In hunting for historical information on corkscrews, there can be a certain level of frustration,
and then there can be a fantastic feeling of finding that missing piece of documentation. And,
with the ongoing digitization of old documents, the search that lead to a dead-end 6 years ago, or
even 6 months ago, can net out an entirely different result today. And, while persistence can lead
to a bit of frustration, there are times that persistence pays off.
The following illustrations are the images that appear in several issues of
The Iron Age: A
Review of the Hardware, Iron and Metal Trades
however what is also included along
with wood-cut/illustrations, are detailed descriptions of each corkscrew.
With this documentation we can sure, that not only are these corkscrews James D. Frary
corkscrews, but we have a date for their manufacture as well. It seems, we have
Kenneth Cope’s source for the images within his book.
On Page 451 of the March 1, 1889 issue.
James D. Frary, Meriden, Conn., is putting on the market a very interesting and complete
line of Lemon Squeezers, Corkscrews and other specialties. On page 453 of this issue is
given of the Seaside Lemon Press, a new article, to the convenience and efficiency of
which attention is called. Emphasis is laid upon the fact that in Nos. 162 and 182 the
parts of the press which come in contact with the lemon-juice are lined with pure
britannia metal. The catalogue exhibits an exceptionally complete line of Corkscrews,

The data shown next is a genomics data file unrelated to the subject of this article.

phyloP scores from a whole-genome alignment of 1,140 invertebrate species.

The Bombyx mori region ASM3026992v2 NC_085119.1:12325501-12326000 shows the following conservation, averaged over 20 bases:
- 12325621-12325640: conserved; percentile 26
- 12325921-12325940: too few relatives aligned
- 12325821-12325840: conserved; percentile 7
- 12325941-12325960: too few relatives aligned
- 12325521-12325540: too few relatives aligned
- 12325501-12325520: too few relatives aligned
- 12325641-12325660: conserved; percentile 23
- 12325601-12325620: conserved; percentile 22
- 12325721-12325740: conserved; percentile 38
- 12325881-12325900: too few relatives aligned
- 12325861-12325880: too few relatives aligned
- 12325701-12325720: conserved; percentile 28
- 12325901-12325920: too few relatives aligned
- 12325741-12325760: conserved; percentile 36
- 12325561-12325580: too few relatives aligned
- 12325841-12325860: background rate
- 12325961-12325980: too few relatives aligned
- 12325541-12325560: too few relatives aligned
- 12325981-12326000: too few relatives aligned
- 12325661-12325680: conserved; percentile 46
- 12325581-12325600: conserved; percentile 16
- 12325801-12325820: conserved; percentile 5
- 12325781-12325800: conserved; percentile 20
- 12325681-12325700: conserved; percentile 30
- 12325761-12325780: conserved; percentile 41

many of which are of new design and are combined with other tools, such as Can
Openers, Picks. &c. Other specialties are also illustrated
On page 493 of the March 28, 1889 issue
The Sullivan Cork-Puller
The illustration here with given represents a new cork-puller
put on the market by James D. Frary, Meriden, Conn., and
embodying features for which he is obtaining patents. As will
be inferred from the illustration, the corkscrew is inserted in
the cork by means of the handle at the top of the puller, when,
by raising the lever or principal handle, which, by means of the
gears attached to it, is connected with the rack to which the
corkscrew is attached, the cork is easily extracted. It will be
seen that the cork-puller has a clamp attachment for fastening
it to the counter of shelf. The screw is described as made of the
best cast steel, hardened and tempered.
This puller is made in two styles, ornamented in Berlin bronze and nickel-plated. The simplicity
and strength of its construction, its ornamental appearance and the efficiency of its working are